Review Summary: Burials is torn between ambition and laziness.
first two tracks are anything to go by, listeners should be treated to a slightly different AFI; an AFI that have turned the wheel on their punk rock flair, and sent their sound down a rather exciting road. Yes, both "The Sinking Night" and "I Hope You Suffer" contain a very distinct tone and feel to them -- and while I'll be open in saying I'm not the biggest AFI fan, these two tracks take on a different metamorphosis to what I heard in their energetic punk days (ala The Art of Drowning
); or their more commercial pop punk days (ala Decememberunderground
). Yes, it was a pleasant surprise to discover a band moving into such a bleak and atmospheric direction. What's more, their new sound is something I feel works strangely well for these guys -- considering what type of band they are; the brooding guitars matched only by Davey's wails and pained melodies create a very exciting melancholy. They cross a line that draws in an underlining Goth vibe to its tracks, and is something I couldn't wait to hear on the rest of the album.
Unfortunately, what I wanted and what I got left me with almost bitter disappointment, not because the album is bad, on the contrary, Burials
does a great job in delivering more of the same, but that's half the problem. It's almost contradictory of me to say that the songs on Burials
generally levelled my emotions at being entertained and underlyingly irritated by how safe
the album is. Bar the first two songs on here and the album closer "The Face Beneath The Waves", there is little of the same here. "The Embrace" touches on the idea to an extent, but even here the song lacks the same intensity as its openers and closer. The LP is largely upbeat in tone, and fires out energetic songs that range between pop punk and punk influence, with some weird little electronic bits added to songs like "Wild". The meat and potatoe of this record is basically the band sitting in their comfort zone, and delivering a selection of well constructed punk songs, that will certainly please fans of this type of music.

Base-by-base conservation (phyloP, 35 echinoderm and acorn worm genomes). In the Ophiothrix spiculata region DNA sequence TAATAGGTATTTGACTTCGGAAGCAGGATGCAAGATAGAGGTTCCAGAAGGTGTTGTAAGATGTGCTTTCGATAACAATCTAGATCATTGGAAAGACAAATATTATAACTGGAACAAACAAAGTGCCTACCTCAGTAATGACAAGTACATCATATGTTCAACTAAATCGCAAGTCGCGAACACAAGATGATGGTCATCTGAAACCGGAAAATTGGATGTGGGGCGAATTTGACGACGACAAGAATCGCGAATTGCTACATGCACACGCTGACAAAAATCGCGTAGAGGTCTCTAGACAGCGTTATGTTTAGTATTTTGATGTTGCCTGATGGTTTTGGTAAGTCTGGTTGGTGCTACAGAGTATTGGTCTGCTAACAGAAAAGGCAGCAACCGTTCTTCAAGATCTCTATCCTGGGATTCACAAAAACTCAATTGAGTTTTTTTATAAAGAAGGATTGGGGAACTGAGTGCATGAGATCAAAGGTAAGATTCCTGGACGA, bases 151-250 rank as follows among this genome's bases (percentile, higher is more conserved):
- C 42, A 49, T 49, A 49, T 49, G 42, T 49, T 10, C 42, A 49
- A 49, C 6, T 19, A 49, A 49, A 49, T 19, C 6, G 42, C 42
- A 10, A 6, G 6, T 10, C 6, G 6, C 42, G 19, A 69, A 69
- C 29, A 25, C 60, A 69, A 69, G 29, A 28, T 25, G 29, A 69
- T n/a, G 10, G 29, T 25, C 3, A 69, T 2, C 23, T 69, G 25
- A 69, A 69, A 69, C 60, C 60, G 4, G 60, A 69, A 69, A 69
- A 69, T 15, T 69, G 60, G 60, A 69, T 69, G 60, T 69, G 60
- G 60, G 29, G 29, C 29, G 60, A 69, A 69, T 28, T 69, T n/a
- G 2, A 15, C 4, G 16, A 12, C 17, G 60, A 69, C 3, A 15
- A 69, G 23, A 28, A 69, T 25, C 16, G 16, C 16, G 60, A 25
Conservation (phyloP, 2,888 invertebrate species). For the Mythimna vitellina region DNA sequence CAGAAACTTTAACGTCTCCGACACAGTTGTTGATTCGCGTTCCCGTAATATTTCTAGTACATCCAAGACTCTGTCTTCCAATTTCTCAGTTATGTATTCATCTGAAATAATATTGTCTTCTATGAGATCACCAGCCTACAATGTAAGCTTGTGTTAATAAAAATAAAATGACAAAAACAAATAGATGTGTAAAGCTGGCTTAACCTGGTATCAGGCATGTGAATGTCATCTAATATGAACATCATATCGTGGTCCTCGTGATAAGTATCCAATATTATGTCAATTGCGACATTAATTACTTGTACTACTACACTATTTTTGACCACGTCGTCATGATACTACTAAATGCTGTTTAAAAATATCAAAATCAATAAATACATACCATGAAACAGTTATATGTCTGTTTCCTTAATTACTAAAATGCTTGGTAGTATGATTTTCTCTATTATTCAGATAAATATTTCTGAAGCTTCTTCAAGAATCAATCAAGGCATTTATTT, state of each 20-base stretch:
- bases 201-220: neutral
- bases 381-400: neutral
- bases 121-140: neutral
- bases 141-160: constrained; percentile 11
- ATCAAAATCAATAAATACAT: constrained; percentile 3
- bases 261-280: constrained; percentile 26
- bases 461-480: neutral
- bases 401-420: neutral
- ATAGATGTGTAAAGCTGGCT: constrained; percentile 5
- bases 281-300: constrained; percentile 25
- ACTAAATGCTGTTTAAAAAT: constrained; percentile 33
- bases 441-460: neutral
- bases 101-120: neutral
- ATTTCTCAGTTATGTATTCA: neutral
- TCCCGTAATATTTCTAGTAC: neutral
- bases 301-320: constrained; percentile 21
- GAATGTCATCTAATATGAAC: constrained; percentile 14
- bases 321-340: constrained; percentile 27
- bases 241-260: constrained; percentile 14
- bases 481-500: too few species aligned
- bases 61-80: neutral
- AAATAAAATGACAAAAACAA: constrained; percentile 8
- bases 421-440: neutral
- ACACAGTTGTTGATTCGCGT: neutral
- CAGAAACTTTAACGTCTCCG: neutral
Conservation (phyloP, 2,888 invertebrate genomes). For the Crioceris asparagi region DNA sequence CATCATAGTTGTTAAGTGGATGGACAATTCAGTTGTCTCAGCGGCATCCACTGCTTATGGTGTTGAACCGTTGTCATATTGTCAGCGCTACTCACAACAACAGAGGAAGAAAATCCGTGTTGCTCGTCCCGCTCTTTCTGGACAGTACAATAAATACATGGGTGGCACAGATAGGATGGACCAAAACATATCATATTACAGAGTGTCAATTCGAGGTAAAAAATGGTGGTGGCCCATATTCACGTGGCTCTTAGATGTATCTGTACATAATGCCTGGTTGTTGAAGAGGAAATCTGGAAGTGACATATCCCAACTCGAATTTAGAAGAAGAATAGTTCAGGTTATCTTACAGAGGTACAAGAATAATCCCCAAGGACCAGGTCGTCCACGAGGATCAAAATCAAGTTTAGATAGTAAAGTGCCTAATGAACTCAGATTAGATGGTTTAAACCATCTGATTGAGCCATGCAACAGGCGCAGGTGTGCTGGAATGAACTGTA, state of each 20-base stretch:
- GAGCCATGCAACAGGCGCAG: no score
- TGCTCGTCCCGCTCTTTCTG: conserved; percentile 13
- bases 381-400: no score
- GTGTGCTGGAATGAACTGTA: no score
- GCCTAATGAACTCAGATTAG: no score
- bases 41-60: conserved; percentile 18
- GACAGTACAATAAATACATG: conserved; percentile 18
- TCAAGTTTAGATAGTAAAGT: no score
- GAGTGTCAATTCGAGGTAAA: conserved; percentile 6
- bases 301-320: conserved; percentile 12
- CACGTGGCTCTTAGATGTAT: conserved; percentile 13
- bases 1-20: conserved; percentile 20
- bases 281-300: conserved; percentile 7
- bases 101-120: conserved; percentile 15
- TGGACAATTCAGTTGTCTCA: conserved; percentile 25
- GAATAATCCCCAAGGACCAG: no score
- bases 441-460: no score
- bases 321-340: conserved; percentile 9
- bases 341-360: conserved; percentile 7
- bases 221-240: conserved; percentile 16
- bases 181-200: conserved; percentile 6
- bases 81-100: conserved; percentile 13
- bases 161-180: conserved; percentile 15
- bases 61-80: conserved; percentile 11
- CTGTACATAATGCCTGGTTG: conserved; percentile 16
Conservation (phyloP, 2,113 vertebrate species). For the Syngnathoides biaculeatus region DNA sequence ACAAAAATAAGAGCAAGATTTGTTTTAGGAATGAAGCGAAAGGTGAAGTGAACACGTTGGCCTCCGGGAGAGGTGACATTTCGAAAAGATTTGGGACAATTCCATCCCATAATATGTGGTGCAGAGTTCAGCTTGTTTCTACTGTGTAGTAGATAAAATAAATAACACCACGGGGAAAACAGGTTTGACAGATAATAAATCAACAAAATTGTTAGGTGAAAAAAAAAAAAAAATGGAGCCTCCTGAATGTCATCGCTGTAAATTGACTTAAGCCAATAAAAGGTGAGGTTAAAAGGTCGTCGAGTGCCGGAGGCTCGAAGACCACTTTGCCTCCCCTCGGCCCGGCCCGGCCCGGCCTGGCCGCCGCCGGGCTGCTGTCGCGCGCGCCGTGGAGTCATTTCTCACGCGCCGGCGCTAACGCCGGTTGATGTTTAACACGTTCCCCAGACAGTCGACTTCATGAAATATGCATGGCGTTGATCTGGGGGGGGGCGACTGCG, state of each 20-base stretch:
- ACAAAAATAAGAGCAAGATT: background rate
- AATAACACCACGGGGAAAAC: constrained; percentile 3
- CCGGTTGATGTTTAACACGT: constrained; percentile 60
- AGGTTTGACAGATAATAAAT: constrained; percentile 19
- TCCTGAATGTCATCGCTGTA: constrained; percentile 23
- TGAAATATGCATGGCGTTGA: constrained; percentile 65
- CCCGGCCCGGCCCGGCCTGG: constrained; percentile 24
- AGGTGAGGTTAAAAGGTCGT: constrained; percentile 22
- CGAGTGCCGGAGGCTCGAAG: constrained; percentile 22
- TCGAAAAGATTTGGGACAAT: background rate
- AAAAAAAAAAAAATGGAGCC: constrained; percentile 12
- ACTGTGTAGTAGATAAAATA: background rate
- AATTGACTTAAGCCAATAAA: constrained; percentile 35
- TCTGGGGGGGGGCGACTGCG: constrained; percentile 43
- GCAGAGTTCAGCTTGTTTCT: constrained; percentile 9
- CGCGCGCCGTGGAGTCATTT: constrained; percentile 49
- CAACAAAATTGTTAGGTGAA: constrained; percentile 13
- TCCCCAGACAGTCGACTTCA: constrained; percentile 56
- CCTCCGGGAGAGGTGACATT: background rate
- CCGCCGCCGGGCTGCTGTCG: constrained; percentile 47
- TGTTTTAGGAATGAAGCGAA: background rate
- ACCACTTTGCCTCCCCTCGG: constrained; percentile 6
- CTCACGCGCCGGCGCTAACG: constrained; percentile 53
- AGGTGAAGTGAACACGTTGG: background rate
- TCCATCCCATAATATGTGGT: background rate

I seem to be overwhelmingly focused on "The Sinking Night", "I Hope You Suffer" and "The Face Beneath The Waves", and that's because I am. There is a daring, dark side to AFI that is aching to come out on Burials
, and furthermore, I'm aching for it to fully blossom. But with that in mind, Burials
failed in delivering a sound that should have dominated the album -- which is a bloody shame, because those particular tracks are crafted in such a new and exciting way, it pains me to see it left in such a malnourished way. It's like the band wanted to shake up its sound, but got cold feet halfway through the production of the album; leaving Burials
's emotions scattered all over the place. If you like AFI, you'll have no trouble in enjoying this album in its entirety, but if you're a casual listener of the band that was drawn into a sound they teased with its singles, you'll be left a little burned.